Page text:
“Ring of Fire: The Emile Griffith Story” fails at one of the most important elements of documentary filmmaking—capturing the personalities behind histories of which anyone who read a few books could explain the basics. Directors Ron Berger and Dan Klores, whose first collaboration was 2003’s “The Boys of 2nd Street Park”, have turned in a technically solid but ultimately dissatisfying movie. While its interesting history will engage those fascinated by the subject, there’s no getting around an unsure structure that leads to a manufactured modern-day resolution.
Six-time world welterweight boxing champion Emile Griffith was a great fighter who was rumored to be homosexual in one of the most masculine games in the manly field of athletics. But the defining feature of his life, as far as the lopsided film is concerned, is that he once punched rival Benny “The Kid” Paret so hard, fast and frequently that Paret eventually died from the injuries. The event and various people’s political moves are interesting, but the accident is over-inflated in what is supposed to be “the Emile Griffith story.” The greatest insight we have into his emotions is that he didn’t mean to do anything and feels very guilty.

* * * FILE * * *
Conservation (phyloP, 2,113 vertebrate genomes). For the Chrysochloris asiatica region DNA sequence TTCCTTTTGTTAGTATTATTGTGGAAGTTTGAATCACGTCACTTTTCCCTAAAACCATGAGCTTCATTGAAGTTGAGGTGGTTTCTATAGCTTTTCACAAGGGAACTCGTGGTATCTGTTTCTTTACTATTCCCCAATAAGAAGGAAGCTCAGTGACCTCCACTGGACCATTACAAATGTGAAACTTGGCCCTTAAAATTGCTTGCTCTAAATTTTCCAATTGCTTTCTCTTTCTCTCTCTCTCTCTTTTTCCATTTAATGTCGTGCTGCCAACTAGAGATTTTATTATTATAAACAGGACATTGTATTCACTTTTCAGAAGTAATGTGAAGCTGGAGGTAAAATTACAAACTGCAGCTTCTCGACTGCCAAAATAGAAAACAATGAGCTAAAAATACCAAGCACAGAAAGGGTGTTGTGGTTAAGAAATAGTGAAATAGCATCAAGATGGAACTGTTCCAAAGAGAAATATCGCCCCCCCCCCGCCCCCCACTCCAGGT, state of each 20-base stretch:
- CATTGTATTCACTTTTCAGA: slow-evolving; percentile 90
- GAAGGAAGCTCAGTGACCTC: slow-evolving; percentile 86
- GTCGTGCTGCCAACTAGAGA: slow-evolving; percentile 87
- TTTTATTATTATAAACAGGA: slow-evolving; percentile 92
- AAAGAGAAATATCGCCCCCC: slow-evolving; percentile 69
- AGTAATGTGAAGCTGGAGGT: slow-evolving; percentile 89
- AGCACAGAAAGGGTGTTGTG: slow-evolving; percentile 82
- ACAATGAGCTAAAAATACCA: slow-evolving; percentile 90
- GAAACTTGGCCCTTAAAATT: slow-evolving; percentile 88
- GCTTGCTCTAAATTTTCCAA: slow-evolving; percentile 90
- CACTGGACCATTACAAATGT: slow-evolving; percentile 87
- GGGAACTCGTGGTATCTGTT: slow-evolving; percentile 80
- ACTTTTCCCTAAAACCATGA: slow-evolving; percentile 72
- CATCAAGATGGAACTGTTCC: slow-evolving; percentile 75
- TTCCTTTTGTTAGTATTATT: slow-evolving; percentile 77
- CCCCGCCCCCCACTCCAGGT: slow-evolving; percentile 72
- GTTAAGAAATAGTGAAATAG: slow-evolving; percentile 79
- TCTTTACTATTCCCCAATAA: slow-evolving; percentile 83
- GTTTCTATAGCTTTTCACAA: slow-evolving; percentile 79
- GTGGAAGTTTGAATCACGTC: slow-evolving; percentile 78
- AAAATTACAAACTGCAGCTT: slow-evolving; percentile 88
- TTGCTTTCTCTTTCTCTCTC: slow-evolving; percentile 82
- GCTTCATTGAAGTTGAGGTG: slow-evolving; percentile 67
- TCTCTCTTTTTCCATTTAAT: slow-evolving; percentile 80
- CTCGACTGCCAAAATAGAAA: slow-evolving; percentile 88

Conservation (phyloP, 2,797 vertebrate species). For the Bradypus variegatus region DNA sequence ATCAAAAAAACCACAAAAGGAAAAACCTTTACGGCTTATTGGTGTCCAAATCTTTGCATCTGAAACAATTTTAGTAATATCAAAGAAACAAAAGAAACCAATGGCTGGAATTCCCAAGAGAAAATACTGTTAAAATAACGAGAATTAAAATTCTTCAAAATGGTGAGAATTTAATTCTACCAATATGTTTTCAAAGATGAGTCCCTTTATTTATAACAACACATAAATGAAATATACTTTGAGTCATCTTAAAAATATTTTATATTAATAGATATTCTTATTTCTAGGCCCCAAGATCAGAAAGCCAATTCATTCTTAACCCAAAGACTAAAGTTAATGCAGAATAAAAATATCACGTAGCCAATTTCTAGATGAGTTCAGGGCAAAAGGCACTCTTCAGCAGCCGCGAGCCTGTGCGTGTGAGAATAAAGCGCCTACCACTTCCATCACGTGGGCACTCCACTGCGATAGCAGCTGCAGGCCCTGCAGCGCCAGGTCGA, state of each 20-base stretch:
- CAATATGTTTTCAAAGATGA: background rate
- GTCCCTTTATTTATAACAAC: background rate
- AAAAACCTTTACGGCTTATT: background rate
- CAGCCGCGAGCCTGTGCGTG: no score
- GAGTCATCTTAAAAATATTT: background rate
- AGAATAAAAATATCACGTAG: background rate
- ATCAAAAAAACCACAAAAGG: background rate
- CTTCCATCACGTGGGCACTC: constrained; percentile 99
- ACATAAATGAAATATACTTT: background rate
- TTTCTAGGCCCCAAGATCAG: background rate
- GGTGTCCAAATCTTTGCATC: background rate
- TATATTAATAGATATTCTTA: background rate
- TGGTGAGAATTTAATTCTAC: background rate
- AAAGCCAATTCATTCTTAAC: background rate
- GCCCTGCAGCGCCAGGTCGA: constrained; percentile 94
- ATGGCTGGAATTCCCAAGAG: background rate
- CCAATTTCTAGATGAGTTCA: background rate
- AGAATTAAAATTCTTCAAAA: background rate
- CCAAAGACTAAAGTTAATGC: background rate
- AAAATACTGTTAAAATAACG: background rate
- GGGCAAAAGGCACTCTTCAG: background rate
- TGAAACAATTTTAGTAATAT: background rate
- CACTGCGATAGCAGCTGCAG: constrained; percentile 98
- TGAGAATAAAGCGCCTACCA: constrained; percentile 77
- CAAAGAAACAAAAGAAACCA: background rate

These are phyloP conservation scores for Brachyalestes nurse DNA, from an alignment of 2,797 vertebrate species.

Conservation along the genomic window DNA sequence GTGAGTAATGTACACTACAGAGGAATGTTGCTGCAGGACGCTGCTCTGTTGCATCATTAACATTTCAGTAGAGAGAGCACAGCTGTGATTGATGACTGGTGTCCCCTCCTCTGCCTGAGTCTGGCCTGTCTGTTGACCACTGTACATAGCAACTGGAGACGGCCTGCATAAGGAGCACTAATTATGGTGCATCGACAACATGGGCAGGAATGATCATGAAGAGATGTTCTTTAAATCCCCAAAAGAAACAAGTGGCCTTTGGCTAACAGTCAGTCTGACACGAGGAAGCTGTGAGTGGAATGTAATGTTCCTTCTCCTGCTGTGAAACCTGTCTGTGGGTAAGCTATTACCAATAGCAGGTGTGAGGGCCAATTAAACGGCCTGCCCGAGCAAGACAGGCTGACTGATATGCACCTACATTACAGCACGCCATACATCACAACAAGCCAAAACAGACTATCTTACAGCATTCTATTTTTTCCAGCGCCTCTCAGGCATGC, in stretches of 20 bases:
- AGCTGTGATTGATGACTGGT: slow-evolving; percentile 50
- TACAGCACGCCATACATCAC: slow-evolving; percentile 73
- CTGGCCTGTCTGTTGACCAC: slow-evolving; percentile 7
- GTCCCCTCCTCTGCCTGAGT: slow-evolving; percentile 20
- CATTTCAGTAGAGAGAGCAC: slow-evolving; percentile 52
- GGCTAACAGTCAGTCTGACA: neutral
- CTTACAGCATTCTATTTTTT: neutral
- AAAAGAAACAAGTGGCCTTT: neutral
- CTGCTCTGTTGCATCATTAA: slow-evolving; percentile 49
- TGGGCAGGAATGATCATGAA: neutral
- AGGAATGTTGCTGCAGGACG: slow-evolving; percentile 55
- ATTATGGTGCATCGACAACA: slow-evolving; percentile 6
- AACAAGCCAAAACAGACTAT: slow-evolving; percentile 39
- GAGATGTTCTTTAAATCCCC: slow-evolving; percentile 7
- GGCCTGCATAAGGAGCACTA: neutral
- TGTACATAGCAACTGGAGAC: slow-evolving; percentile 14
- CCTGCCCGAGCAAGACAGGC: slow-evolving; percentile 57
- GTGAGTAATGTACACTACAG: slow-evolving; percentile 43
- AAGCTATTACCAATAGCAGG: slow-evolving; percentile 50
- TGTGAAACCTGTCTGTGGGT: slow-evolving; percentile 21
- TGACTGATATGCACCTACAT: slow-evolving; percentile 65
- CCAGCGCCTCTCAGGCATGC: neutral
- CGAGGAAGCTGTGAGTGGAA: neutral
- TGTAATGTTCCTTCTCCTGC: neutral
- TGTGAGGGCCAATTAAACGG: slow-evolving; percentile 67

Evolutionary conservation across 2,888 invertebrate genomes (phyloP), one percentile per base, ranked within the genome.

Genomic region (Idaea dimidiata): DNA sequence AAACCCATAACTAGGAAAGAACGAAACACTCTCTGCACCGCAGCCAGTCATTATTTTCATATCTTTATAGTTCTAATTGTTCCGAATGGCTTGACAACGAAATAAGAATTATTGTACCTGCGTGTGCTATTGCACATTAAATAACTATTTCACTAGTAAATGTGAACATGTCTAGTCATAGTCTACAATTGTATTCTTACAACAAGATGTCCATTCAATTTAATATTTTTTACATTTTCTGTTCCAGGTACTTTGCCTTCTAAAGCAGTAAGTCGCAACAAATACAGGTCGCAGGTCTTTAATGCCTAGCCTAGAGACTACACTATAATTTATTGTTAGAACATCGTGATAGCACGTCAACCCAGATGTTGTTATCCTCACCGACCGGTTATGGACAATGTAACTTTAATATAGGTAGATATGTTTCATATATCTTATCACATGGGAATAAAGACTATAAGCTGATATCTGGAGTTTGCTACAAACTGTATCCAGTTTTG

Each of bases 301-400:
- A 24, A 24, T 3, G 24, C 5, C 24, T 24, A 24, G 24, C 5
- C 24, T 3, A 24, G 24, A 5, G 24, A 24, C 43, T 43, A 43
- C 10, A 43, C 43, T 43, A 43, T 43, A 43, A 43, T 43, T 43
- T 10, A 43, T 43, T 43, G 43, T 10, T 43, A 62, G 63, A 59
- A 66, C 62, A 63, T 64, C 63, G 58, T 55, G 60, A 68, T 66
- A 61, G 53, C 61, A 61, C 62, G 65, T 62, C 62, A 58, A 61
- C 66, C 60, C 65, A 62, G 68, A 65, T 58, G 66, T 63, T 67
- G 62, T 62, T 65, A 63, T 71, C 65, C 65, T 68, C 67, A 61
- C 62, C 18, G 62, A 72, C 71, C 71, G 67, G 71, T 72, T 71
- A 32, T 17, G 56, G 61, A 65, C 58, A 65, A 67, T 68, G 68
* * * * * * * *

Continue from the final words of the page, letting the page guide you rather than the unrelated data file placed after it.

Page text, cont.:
While each individual sequence is polished with a professional, Ken Burns-style montage of talking heads, photos and archival footage, the work as a whole lacks focus. The movie doesn’t manage to make any cohesive statement about Griffith’s life. His homo—or perhaps bi—sexuality is mentioned but never really explored, nor are the implications it had in the boxing community beyond an insult the ill-fated Paret directed at him during a weigh-in.
“Ring of Fire” benefits from existing archival footage and the long slate of still-living people who experienced the story they now help tell. But it never fully realizes the promise these interview subjects present. In contrast to Ramona S. Diaz‘s “Imelda”, which played at Sundance last year and explored the personality of former first lady of the Philippines Imelda Marcos, there isn’t a great deal of interesting modern material with Griffith, perhaps because he has brain damage (ironically, not from a fight but from a recent mugging). Most of the older footage of him is in the ring, making the filmmakers reliant on thirdhand accounts, which say less and less about the man as time passes. Details in the beginning, like that Griffith didn’t want to box at first and “didn’t look like a fighter,” set up interest around his character that never pay off.
It’s impossible to tell whether Griffith was simply a dull person without much of a personality, or if the documentarians simply failed to translate it to the screen. But the resulting material won’t attract people beyond a specialized audience with interest in the subject.